Researchers from ETH Zurich and Nanyang Technological University Singapore have made significant strides in advancing hydrogen-based clean energy technology. Hydrogen is a promising clean energy source, emitting no harmful byproducts.
However, the production of hydrogen fuel cells, which are integral to its utilization, traditionally involved the use of expensive and environmentally unfriendly materials known as “forever chemicals,” notorious for their toxicity and carcinogenic properties.
The breakthrough comes in the form of an ingenious solution: the utilization of waste from the poultry industry, specifically chicken feathers, to produce semipermeable membranes for hydrogen fuel cells. These feathers are typically discarded, leading to environmental issues such as CO2 emissions and the release of hazardous gases when incinerated.
The researchers have devised a method to extract keratin, a protein found in chicken feathers, and transform it into extremely fine fibers called amyloid fibrils. These keratin fibrils serve as effective semipermeable membranes for hydrogen fuel cells. This approach not only eliminates the environmental hazards posed by “forever chemicals” but also addresses the problem of chicken feather waste.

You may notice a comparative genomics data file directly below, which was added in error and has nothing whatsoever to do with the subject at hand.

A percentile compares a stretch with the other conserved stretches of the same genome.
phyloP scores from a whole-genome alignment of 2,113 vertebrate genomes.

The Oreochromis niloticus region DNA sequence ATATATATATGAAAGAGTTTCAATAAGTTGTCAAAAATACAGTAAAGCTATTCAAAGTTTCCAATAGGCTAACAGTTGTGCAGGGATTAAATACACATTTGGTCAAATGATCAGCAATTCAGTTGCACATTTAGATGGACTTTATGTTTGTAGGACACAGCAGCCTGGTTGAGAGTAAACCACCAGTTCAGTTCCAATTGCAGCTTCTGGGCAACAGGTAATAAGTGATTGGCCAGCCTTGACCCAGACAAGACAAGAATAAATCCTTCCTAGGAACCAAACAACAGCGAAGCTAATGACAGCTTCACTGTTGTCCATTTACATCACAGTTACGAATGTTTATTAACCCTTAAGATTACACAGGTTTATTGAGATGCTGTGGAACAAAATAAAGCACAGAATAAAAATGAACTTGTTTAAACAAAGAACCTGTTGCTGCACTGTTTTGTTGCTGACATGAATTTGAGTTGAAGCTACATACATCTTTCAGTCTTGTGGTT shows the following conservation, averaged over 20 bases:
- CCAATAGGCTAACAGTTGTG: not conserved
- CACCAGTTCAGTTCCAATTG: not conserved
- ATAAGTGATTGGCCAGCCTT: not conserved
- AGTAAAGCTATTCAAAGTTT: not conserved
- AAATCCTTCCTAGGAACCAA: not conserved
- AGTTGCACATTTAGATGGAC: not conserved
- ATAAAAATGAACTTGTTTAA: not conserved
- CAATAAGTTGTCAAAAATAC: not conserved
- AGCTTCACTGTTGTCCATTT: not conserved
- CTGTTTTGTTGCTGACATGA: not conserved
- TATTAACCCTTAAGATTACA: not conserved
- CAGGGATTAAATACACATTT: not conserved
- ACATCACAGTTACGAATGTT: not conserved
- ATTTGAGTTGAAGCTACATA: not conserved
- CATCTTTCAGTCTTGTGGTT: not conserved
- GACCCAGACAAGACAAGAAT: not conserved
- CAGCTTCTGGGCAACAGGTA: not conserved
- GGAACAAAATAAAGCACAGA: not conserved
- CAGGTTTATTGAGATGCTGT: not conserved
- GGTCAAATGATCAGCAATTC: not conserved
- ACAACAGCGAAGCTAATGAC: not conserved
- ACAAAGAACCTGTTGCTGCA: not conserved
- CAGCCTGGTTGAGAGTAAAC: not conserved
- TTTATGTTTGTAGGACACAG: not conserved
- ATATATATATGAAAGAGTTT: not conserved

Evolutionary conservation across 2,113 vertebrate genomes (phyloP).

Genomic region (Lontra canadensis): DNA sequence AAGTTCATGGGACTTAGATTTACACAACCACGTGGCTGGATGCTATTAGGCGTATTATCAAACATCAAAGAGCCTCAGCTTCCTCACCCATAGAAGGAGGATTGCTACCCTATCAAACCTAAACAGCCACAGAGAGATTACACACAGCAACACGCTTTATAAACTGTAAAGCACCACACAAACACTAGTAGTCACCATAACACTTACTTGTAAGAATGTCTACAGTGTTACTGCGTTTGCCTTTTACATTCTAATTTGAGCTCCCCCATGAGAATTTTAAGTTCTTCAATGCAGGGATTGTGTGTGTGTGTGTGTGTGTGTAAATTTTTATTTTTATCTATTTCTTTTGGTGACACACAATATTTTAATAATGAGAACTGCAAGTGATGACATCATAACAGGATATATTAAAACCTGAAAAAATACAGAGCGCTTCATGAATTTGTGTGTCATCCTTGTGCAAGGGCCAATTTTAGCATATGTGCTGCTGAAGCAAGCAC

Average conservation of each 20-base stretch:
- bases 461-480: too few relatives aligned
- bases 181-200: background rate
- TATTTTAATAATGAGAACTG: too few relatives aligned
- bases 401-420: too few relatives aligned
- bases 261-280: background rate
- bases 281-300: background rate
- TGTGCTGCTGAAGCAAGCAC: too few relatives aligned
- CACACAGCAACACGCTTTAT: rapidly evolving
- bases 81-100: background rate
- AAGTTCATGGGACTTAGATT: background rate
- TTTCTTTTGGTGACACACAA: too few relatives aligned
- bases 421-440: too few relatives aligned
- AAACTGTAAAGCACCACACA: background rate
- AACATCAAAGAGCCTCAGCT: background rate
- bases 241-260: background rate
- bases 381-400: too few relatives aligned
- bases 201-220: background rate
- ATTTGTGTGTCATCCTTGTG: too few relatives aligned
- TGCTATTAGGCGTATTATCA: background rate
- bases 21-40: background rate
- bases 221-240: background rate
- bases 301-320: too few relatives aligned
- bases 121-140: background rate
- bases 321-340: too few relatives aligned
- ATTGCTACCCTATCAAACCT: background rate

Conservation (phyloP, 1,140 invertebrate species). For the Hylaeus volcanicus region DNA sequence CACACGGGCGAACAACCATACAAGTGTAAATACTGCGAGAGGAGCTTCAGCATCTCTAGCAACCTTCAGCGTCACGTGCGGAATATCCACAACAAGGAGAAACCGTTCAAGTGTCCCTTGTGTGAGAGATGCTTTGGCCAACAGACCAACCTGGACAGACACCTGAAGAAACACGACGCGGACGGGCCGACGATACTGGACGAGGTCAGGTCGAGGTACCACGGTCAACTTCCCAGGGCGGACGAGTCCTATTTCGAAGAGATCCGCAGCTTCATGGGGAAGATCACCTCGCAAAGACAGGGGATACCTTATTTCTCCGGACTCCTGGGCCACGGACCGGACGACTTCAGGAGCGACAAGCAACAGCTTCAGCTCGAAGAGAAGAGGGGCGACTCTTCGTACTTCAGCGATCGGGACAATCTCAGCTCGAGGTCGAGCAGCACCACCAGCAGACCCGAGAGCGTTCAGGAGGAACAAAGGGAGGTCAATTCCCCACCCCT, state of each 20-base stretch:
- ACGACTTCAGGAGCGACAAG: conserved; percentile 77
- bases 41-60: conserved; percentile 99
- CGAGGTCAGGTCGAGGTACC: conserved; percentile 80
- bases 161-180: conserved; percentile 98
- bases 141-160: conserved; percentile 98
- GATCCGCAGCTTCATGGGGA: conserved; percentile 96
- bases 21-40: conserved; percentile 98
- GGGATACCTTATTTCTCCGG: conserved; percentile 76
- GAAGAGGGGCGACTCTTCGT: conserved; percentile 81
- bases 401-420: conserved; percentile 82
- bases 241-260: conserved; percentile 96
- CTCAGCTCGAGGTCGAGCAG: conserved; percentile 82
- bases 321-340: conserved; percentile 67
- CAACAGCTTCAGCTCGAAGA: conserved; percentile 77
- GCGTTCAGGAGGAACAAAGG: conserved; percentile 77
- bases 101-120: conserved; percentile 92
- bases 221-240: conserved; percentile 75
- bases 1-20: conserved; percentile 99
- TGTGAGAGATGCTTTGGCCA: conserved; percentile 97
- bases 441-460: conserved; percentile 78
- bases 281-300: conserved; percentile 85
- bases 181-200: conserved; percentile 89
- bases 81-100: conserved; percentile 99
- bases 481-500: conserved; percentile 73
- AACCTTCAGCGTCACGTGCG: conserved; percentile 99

“I’ve devoted a number of years to researching different ways we can use food waste for renewable energy systems,” said Raffaele Mezzenga, Professor of Food and Soft Materials at ETH Zurich. “Our latest development closes a cycle: we’re taking a substance that releases CO2 and toxic gases when burned and used it in a different setting: with our new technology it not only replaces toxic substances, but also prevents the release of CO2, decreasing the overall carbon footprint cycle.”
“Hydrogen is the most abundant element in the universe – just unfortunately not on Earth,” Mezzenga said. Water splitting, also known as electrolysis, can generate hydrogen.
The science behind this breakthrough also delves into electrolysis, a chemical process essential in hydrogen production. Electrolysis uses an electric current to drive non-spontaneous chemical reactions, which involves breaking down compounds into their constituent elements or ions in an electrolyte solution. The new keratin membrane has proton permeability, enabling efficient water splitting even in pure water, and reducing the need for hazardous acids typically required for this process.
This research holds tremendous promise, offering a sustainable solution for clean energy production while simultaneously addressing environmental issues related to waste from the poultry industry. By turning waste into a valuable resource, this innovative approach has the potential to revolutionize the hydrogen production and fuel cell industry.
The researchers’ dedication to further evaluating and improving the keratin membrane underscores their commitment to advancing this eco-friendly technology towards commercialization, paving the way for a more sustainable and environmentally friendly future for hydrogen-based clean energy.